• We know that the hard drive is unique.
  • The hard drive can be purchased immediately.
  • The hard drive will be quickly shipped worldwide.
  • The hard drive will be carefully packaged and when necessary with the declaration for the customs.
  • We deal with a professional company.

Cons
  • Because maintaining such an inventory requires storing hundreds/thousands of hard drives (--some of which will never be purchased--)
    recording tons of parameters in a database, a hard drive coming from such a database will traditionnally cost more than one purchased on a marketplace.

B) Standard marketplaces

Pros
  • We may find a hard drive at a cheaper price, but not necessarily.

Cons
  • Search results are polluted by listings for non unique hard drives.
  • The required parameters for a matching donor are most of the time not available (unless the hard drive comes from a donor bank)
    so that we have to try reading the parameters from the sticker of pictures that are often oblique views of the hard drive.
  • We almost always have to check with the seller that the drive the is going to be shipped is the exact one pictured and not another one of the same model.
  • We sometimes have to wait about one week until the auction ends.
  • Some sellers have no idea about how to package hard drives, so that almost always we have to give instructions before they send it.
  • Many auctions don't offer the possibility of abroad shipping, so that we often have to enter into negociation with the seller to ask if he would accept shipping abroad and at what cost.
  • We often have to give instructions about how the hard drive should be packaged, and that the declaration for the customs must be correctly filled.
  • We often purchase the hard drive from individuals, some of them being on holiday, a.s.o.


Then, show to your client how hard drives are inventoried in a professional hard drive bank.

I would suggest browsing the web with your customer and visiting us at http://drive-for-parts.com (or alias driveforparts.com).
Once you're on our site, do this:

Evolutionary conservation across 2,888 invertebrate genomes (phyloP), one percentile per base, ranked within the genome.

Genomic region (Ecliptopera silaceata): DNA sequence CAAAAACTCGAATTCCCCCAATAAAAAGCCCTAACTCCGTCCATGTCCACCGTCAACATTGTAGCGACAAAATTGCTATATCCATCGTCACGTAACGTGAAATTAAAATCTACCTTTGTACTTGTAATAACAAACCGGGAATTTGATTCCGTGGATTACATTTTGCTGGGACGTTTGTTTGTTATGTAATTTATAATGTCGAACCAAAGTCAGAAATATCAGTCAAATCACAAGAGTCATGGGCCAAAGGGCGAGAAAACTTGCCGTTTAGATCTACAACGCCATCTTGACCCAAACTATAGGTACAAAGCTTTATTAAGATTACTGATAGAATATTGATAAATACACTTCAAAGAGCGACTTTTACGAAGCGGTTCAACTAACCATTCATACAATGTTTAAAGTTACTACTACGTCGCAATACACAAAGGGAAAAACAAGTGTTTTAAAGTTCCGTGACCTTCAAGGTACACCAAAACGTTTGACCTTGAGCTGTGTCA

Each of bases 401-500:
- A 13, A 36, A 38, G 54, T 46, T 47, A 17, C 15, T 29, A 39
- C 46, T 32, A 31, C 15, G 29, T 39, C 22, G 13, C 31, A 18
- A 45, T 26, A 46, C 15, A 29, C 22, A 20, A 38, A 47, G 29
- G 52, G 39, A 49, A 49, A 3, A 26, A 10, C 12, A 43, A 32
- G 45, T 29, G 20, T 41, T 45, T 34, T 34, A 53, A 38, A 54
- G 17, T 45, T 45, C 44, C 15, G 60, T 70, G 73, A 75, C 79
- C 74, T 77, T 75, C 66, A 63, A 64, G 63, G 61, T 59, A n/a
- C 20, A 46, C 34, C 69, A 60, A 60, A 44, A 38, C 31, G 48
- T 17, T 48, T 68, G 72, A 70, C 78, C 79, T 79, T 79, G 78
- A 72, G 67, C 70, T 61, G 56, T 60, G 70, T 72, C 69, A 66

1. Click on the [+] signs, expand the tree to : 2.5 SATA > Western Digital > Scorpio > Blue
2. Click the "See" button for the model "WD10JPVT".
3. You can hover or toggle the small squared buttons for each hard drive.
4. Click on the "See" button for one of the hard drives in the list.
5. Lastly, click the hard drive with Ref. "D503", which has lot of information on the miscellaneous tabs, including head maps, micro jogs, pcb and firmwares.

Following theses steps, your client will perceive that data recovery is not an easy thing.
By the way, this demo will value your skills in the mind of your client.


Then, be friendly with your client and check for free if his hard drive model is available on our site. It only takes a few seconds:
1. Click on Drive For Part's logo at the top left so that you go back to the home page.
2. Enter the hard drive model name directly in the search field. (You can enter it lowercase if you want.)
3. Validate by hitting the Enter key or clicking the lens button.
If the hard drive you're looking for is available, you'll be redirected to it.

If the hard drive is available and parameters are compatible, look at how your client reacts when seeing the price of the donor.
Concerning the shipping costs that we apply at Drive for Parts, click on the "Shipping costs" widget at the bottom right of our home page.
We usually ship in priority, with tracking number and signature on arrival.
Depending on the destination country and buyer, we also may accept to send in economy without tracking/signature.
We also accept grouped shipment of several hard drives together: one possibilty if your customer agrees to wait until you order more donors together.
So, if you need to spare on shipping costs, please contact us.
(There is a contact link in the left column and our phone is on the homepage.)